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Changes to the pre-pack rules and a reminder of why they were introduced

Print publication

08/02/2016

Pre-packaged sales in administration (or “pre-packs”) are back in the spotlight. [1] On 1 November 2015, a new SIP 16 – the standard that regulates pre-packs – came into effect. The revised standard is partly a response to a perceived lack of public confidence in the transparency surrounding pre-packs and suggestion that creditors were not adequately protected under the then existing regime.

Shortly before the new SIP 16 took effect, the High Court gave judgment in Capital For Enterprise Fund A LP and another v Bibby Financial Services Limited [2]. This case concerned a pre-pack sale of the business and assets of a software company (the Company). The purchaser was a newly incorporated company, owned as to 30 per cent by one of the Company’s directors (the Director) and as to 70 per cent by a major creditor and supplier of essential services to the Company’s business. The Director negotiated the pre-pack sale but did not inform his fellow directors nor did he take into account the interests of the other creditors. It was arguable that greater value would have been realised by the stand-alone sale of the Company’s proprietary software.

The High Court ruled that the Director had breached his duties to the Company and its creditors. He had a duty to act in the best interests of all the creditors, not just the largest creditor. He also had a duty to inform the board of the proposed pre-pack sale. Although the sale helped to save the Company’s business, it was not in the best interests of the Company or its creditors.

The case is indicative of the criticism from some quarters that has been levelled at pre-packs. It is also a reminder of the requirement for a director of a company facing financial difficulties to distinguish between the interests of the business of the company and the interests of the company and its creditors. It is very easy for directors (and those advising them) – and understandable, when working under pressure to secure a deal – to believe that the two are the same thing, but this will not necessarily be the case.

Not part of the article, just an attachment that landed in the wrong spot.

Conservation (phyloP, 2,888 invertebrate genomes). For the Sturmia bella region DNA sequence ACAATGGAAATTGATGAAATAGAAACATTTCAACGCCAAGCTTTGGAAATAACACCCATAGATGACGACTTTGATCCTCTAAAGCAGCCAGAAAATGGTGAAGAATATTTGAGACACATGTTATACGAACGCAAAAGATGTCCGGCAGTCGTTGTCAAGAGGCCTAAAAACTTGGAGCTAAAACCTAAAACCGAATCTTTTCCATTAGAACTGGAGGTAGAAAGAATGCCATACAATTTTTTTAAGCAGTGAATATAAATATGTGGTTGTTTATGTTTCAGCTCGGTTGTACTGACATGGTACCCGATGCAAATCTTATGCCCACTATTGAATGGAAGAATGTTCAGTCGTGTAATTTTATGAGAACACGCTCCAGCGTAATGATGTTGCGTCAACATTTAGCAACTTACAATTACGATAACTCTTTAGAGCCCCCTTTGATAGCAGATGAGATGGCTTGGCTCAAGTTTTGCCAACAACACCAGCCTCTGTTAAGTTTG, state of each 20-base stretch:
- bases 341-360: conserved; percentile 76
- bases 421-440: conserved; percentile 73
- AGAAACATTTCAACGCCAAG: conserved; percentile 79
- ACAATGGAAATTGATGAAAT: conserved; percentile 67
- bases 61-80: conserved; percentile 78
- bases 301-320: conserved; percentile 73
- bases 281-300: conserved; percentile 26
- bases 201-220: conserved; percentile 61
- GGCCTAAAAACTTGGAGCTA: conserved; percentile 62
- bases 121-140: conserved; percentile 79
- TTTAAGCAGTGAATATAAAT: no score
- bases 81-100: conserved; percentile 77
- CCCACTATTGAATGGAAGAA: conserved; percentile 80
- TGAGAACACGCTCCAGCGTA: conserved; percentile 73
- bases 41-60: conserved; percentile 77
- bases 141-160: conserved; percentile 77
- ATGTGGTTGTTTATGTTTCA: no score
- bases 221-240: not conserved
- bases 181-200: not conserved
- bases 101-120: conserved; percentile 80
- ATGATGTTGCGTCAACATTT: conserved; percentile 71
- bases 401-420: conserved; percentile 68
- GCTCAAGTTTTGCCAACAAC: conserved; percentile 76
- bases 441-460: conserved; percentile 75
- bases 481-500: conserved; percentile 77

The reform to the pre-pack process introduced by the revised SIP 16 is targeted at the mischief identified in the High Court case, although the focus is on ensuring that an enhanced level of information is made available to creditors after the pre-pack has been effected. It does this by requiring the administrator’s statement to creditors to include a narrative to explain all the steps that were taken and all the alternatives that were considered when deciding whether to effect a pre-pack, to show that it was appropriate.

The new SIP 16 mandates more extensive marketing of a business prior to a pre-pack sale than might have historically been the case or, alternatively, obliges the administrators to explain why this was not conducted. The new standard also includes the option for a purchaser who is connected with the company, to approach a pre-pack pool (which will provide an independent assessment of the appropriateness of the sale) and connected parties can submit viability statements, to explain what the purchasing entity will do differently so the business will remain viable. So far, it appears that there has been limited take-up for the pre-pack pool option.

The introduction of the new standard will mean changes to the pre-pack process. The duty of the directors of the insolvent company remains unchanged, however – and this is to act in the best interests of the company and its creditors.

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[1] A “pre-pack” is the process by which a company is put into administration and its business and/or assets are immediately sold under a sale arranged before the appointment of the administrator.
[2] [2015] EWHC 2593 (Ch)

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